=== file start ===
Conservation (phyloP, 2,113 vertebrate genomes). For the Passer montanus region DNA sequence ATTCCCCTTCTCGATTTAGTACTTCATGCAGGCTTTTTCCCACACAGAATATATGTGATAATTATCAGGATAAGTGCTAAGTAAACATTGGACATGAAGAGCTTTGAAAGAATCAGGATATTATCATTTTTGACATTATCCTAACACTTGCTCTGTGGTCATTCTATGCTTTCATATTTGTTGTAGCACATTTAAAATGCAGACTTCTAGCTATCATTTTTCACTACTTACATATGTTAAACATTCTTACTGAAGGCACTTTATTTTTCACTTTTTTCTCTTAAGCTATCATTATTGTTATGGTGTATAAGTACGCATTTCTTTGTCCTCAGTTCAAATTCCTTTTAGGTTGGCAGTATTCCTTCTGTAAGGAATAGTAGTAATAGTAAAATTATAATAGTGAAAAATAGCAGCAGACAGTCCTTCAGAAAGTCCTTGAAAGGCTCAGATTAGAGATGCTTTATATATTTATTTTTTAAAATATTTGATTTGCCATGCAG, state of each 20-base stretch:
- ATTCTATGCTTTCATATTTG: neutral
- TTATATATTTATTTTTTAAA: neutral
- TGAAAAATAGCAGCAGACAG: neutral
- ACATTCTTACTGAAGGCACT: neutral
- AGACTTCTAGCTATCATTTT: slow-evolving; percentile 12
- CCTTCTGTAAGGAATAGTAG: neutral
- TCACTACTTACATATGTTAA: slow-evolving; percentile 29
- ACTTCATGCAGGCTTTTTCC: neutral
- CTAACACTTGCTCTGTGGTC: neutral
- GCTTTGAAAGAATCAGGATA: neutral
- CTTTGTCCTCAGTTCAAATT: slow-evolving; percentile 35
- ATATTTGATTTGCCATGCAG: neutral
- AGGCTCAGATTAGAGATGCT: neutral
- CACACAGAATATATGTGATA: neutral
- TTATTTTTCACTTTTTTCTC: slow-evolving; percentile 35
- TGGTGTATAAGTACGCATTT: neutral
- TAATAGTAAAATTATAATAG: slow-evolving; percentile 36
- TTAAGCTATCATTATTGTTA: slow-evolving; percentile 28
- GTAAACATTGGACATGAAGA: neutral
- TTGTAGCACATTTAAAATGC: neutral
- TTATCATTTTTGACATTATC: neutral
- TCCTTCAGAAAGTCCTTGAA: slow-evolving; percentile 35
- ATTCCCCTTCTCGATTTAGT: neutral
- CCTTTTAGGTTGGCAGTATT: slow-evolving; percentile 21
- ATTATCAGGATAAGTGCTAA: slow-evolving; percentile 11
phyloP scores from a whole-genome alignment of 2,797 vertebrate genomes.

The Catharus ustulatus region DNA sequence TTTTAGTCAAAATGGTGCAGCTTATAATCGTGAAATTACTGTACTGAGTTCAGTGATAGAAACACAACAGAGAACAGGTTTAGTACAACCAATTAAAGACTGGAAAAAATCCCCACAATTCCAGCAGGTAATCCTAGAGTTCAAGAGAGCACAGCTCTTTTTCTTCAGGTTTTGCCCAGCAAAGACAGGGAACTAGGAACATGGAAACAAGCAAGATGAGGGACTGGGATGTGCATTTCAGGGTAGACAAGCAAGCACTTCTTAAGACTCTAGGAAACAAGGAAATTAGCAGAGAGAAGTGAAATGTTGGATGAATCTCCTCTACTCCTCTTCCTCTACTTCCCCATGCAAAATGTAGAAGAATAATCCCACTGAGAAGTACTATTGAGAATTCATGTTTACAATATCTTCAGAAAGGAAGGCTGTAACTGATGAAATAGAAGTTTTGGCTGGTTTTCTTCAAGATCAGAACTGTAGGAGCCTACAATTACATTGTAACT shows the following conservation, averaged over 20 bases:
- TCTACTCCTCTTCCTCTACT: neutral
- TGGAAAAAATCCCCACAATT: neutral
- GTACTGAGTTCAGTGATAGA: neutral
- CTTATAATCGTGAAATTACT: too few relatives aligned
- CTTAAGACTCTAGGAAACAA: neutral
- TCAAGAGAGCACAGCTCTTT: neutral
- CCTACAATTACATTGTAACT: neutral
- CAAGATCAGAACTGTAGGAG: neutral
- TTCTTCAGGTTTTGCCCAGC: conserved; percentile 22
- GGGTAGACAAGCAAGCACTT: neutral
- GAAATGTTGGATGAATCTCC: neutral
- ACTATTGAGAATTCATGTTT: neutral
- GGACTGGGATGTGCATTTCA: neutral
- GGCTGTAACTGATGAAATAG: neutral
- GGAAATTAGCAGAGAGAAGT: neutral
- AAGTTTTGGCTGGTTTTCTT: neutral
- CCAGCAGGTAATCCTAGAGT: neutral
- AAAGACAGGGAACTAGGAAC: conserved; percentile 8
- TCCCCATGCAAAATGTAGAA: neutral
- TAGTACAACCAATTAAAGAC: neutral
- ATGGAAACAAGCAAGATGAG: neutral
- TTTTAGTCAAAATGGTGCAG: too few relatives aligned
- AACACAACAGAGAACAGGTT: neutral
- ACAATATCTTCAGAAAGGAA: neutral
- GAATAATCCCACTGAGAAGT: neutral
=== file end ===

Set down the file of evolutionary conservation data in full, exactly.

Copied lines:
Conservation (phyloP, 2,113 vertebrate genomes). For the Passer montanus region DNA sequence ATTCCCCTTCTCGATTTAGTACTTCATGCAGGCTTTTTCCCACACAGAATATATGTGATAATTATCAGGATAAGTGCTAAGTAAACATTGGACATGAAGAGCTTTGAAAGAATCAGGATATTATCATTTTTGACATTATCCTAACACTTGCTCTGTGGTCATTCTATGCTTTCATATTTGTTGTAGCACATTTAAAATGCAGACTTCTAGCTATCATTTTTCACTACTTACATATGTTAAACATTCTTACTGAAGGCACTTTATTTTTCACTTTTTTCTCTTAAGCTATCATTATTGTTATGGTGTATAAGTACGCATTTCTTTGTCCTCAGTTCAAATTCCTTTTAGGTTGGCAGTATTCCTTCTGTAAGGAATAGTAGTAATAGTAAAATTATAATAGTGAAAAATAGCAGCAGACAGTCCTTCAGAAAGTCCTTGAAAGGCTCAGATTAGAGATGCTTTATATATTTATTTTTTAAAATATTTGATTTGCCATGCAG, state of each 20-base stretch:
- ATTCTATGCTTTCATATTTG: neutral
- TTATATATTTATTTTTTAAA: neutral
- TGAAAAATAGCAGCAGACAG: neutral
- ACATTCTTACTGAAGGCACT: neutral
- AGACTTCTAGCTATCATTTT: slow-evolving; percentile 12
- CCTTCTGTAAGGAATAGTAG: neutral
- TCACTACTTACATATGTTAA: slow-evolving; percentile 29
- ACTTCATGCAGGCTTTTTCC: neutral
- CTAACACTTGCTCTGTGGTC: neutral
- GCTTTGAAAGAATCAGGATA: neutral
- CTTTGTCCTCAGTTCAAATT: slow-evolving; percentile 35
- ATATTTGATTTGCCATGCAG: neutral
- AGGCTCAGATTAGAGATGCT: neutral
- CACACAGAATATATGTGATA: neutral
- TTATTTTTCACTTTTTTCTC: slow-evolving; percentile 35
- TGGTGTATAAGTACGCATTT: neutral
- TAATAGTAAAATTATAATAG: slow-evolving; percentile 36
- TTAAGCTATCATTATTGTTA: slow-evolving; percentile 28
- GTAAACATTGGACATGAAGA: neutral
- TTGTAGCACATTTAAAATGC: neutral
- TTATCATTTTTGACATTATC: neutral
- TCCTTCAGAAAGTCCTTGAA: slow-evolving; percentile 35
- ATTCCCCTTCTCGATTTAGT: neutral
- CCTTTTAGGTTGGCAGTATT: slow-evolving; percentile 21
- ATTATCAGGATAAGTGCTAA: slow-evolving; percentile 11
phyloP scores from a whole-genome alignment of 2,797 vertebrate genomes.

The Catharus ustulatus region DNA sequence TTTTAGTCAAAATGGTGCAGCTTATAATCGTGAAATTACTGTACTGAGTTCAGTGATAGAAACACAACAGAGAACAGGTTTAGTACAACCAATTAAAGACTGGAAAAAATCCCCACAATTCCAGCAGGTAATCCTAGAGTTCAAGAGAGCACAGCTCTTTTTCTTCAGGTTTTGCCCAGCAAAGACAGGGAACTAGGAACATGGAAACAAGCAAGATGAGGGACTGGGATGTGCATTTCAGGGTAGACAAGCAAGCACTTCTTAAGACTCTAGGAAACAAGGAAATTAGCAGAGAGAAGTGAAATGTTGGATGAATCTCCTCTACTCCTCTTCCTCTACTTCCCCATGCAAAATGTAGAAGAATAATCCCACTGAGAAGTACTATTGAGAATTCATGTTTACAATATCTTCAGAAAGGAAGGCTGTAACTGATGAAATAGAAGTTTTGGCTGGTTTTCTTCAAGATCAGAACTGTAGGAGCCTACAATTACATTGTAACT shows the following conservation, averaged over 20 bases:
- TCTACTCCTCTTCCTCTACT: neutral
- TGGAAAAAATCCCCACAATT: neutral
- GTACTGAGTTCAGTGATAGA: neutral
- CTTATAATCGTGAAATTACT: too few relatives aligned
- CTTAAGACTCTAGGAAACAA: neutral
- TCAAGAGAGCACAGCTCTTT: neutral
- CCTACAATTACATTGTAACT: neutral
- CAAGATCAGAACTGTAGGAG: neutral
- TTCTTCAGGTTTTGCCCAGC: conserved; percentile 22
- GGGTAGACAAGCAAGCACTT: neutral
- GAAATGTTGGATGAATCTCC: neutral
- ACTATTGAGAATTCATGTTT: neutral
- GGACTGGGATGTGCATTTCA: neutral
- GGCTGTAACTGATGAAATAG: neutral
- GGAAATTAGCAGAGAGAAGT: neutral
- AAGTTTTGGCTGGTTTTCTT: neutral
- CCAGCAGGTAATCCTAGAGT: neutral
- AAAGACAGGGAACTAGGAAC: conserved; percentile 8
- TCCCCATGCAAAATGTAGAA: neutral
- TAGTACAACCAATTAAAGAC: neutral
- ATGGAAACAAGCAAGATGAG: neutral
- TTTTAGTCAAAATGGTGCAG: too few relatives aligned
- AACACAACAGAGAACAGGTT: neutral
- ACAATATCTTCAGAAAGGAA: neutral
- GAATAATCCCACTGAGAAGT: neutral